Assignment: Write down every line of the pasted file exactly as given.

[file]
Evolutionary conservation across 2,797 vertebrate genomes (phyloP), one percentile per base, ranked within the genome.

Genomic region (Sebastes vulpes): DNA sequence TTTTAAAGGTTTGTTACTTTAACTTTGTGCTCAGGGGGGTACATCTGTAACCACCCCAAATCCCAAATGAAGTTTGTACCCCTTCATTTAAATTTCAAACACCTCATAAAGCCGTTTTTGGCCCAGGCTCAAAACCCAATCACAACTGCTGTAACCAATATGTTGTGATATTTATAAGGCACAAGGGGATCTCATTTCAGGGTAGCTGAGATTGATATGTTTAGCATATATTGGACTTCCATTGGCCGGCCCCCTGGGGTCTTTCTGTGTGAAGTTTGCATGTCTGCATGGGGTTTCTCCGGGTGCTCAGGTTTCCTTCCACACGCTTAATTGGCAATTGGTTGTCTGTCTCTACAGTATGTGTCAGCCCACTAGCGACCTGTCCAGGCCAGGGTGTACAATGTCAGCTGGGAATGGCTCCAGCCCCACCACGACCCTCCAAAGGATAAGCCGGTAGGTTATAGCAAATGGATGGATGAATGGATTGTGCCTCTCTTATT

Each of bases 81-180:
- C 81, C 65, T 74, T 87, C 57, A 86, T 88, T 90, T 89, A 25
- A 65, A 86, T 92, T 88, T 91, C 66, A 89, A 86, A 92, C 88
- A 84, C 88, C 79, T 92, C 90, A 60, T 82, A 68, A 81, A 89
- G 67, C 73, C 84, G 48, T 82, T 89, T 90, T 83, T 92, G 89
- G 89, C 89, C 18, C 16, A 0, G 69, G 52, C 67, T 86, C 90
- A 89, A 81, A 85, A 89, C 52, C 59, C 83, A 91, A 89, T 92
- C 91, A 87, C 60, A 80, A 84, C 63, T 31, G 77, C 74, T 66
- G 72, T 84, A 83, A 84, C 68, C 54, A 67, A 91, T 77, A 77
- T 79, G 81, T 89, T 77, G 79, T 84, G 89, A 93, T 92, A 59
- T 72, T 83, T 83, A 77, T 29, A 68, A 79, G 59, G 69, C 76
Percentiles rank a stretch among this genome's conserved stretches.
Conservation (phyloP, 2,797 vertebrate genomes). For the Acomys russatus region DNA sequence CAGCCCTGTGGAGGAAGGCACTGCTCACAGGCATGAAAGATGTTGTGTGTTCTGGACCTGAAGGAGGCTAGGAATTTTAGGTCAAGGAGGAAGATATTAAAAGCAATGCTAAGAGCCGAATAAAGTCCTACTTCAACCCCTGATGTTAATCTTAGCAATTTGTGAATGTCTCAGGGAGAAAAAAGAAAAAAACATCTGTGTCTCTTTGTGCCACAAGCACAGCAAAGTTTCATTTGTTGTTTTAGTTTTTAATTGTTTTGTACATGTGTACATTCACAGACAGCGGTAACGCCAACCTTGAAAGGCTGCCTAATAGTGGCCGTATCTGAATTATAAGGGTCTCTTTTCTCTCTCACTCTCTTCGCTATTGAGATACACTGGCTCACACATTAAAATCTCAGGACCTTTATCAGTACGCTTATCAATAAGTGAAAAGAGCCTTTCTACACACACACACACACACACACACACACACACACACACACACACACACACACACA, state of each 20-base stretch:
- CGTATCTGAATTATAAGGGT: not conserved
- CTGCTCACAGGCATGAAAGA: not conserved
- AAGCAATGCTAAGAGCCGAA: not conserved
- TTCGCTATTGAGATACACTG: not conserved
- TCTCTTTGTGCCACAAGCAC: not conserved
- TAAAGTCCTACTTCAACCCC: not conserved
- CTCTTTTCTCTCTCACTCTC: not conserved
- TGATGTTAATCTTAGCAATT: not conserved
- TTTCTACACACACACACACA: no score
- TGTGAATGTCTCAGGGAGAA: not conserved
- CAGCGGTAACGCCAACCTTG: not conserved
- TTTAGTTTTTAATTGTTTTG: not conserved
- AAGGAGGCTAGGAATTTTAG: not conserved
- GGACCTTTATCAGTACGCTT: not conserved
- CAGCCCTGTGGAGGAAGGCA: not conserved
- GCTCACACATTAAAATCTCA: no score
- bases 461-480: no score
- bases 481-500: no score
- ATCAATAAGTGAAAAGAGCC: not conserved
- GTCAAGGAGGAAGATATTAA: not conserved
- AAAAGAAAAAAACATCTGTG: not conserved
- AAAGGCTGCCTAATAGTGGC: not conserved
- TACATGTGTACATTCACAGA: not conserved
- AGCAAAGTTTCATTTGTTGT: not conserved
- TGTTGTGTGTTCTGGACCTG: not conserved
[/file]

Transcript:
Evolutionary conservation across 2,797 vertebrate genomes (phyloP), one percentile per base, ranked within the genome.

Genomic region (Sebastes vulpes): DNA sequence TTTTAAAGGTTTGTTACTTTAACTTTGTGCTCAGGGGGGTACATCTGTAACCACCCCAAATCCCAAATGAAGTTTGTACCCCTTCATTTAAATTTCAAACACCTCATAAAGCCGTTTTTGGCCCAGGCTCAAAACCCAATCACAACTGCTGTAACCAATATGTTGTGATATTTATAAGGCACAAGGGGATCTCATTTCAGGGTAGCTGAGATTGATATGTTTAGCATATATTGGACTTCCATTGGCCGGCCCCCTGGGGTCTTTCTGTGTGAAGTTTGCATGTCTGCATGGGGTTTCTCCGGGTGCTCAGGTTTCCTTCCACACGCTTAATTGGCAATTGGTTGTCTGTCTCTACAGTATGTGTCAGCCCACTAGCGACCTGTCCAGGCCAGGGTGTACAATGTCAGCTGGGAATGGCTCCAGCCCCACCACGACCCTCCAAAGGATAAGCCGGTAGGTTATAGCAAATGGATGGATGAATGGATTGTGCCTCTCTTATT

Each of bases 81-180:
- C 81, C 65, T 74, T 87, C 57, A 86, T 88, T 90, T 89, A 25
- A 65, A 86, T 92, T 88, T 91, C 66, A 89, A 86, A 92, C 88
- A 84, C 88, C 79, T 92, C 90, A 60, T 82, A 68, A 81, A 89
- G 67, C 73, C 84, G 48, T 82, T 89, T 90, T 83, T 92, G 89
- G 89, C 89, C 18, C 16, A 0, G 69, G 52, C 67, T 86, C 90
- A 89, A 81, A 85, A 89, C 52, C 59, C 83, A 91, A 89, T 92
- C 91, A 87, C 60, A 80, A 84, C 63, T 31, G 77, C 74, T 66
- G 72, T 84, A 83, A 84, C 68, C 54, A 67, A 91, T 77, A 77
- T 79, G 81, T 89, T 77, G 79, T 84, G 89, A 93, T 92, A 59
- T 72, T 83, T 83, A 77, T 29, A 68, A 79, G 59, G 69, C 76
Percentiles rank a stretch among this genome's conserved stretches.
Conservation (phyloP, 2,797 vertebrate genomes). For the Acomys russatus region DNA sequence CAGCCCTGTGGAGGAAGGCACTGCTCACAGGCATGAAAGATGTTGTGTGTTCTGGACCTGAAGGAGGCTAGGAATTTTAGGTCAAGGAGGAAGATATTAAAAGCAATGCTAAGAGCCGAATAAAGTCCTACTTCAACCCCTGATGTTAATCTTAGCAATTTGTGAATGTCTCAGGGAGAAAAAAGAAAAAAACATCTGTGTCTCTTTGTGCCACAAGCACAGCAAAGTTTCATTTGTTGTTTTAGTTTTTAATTGTTTTGTACATGTGTACATTCACAGACAGCGGTAACGCCAACCTTGAAAGGCTGCCTAATAGTGGCCGTATCTGAATTATAAGGGTCTCTTTTCTCTCTCACTCTCTTCGCTATTGAGATACACTGGCTCACACATTAAAATCTCAGGACCTTTATCAGTACGCTTATCAATAAGTGAAAAGAGCCTTTCTACACACACACACACACACACACACACACACACACACACACACACACACACACACA, state of each 20-base stretch:
- CGTATCTGAATTATAAGGGT: not conserved
- CTGCTCACAGGCATGAAAGA: not conserved
- AAGCAATGCTAAGAGCCGAA: not conserved
- TTCGCTATTGAGATACACTG: not conserved
- TCTCTTTGTGCCACAAGCAC: not conserved
- TAAAGTCCTACTTCAACCCC: not conserved
- CTCTTTTCTCTCTCACTCTC: not conserved
- TGATGTTAATCTTAGCAATT: not conserved
- TTTCTACACACACACACACA: no score
- TGTGAATGTCTCAGGGAGAA: not conserved
- CAGCGGTAACGCCAACCTTG: not conserved
- TTTAGTTTTTAATTGTTTTG: not conserved
- AAGGAGGCTAGGAATTTTAG: not conserved
- GGACCTTTATCAGTACGCTT: not conserved
- CAGCCCTGTGGAGGAAGGCA: not conserved
- GCTCACACATTAAAATCTCA: no score
- bases 461-480: no score
- bases 481-500: no score
- ATCAATAAGTGAAAAGAGCC: not conserved
- GTCAAGGAGGAAGATATTAA: not conserved
- AAAAGAAAAAAACATCTGTG: not conserved
- AAAGGCTGCCTAATAGTGGC: not conserved
- TACATGTGTACATTCACAGA: not conserved
- AGCAAAGTTTCATTTGTTGT: not conserved
- TGTTGTGTGTTCTGGACCTG: not conserved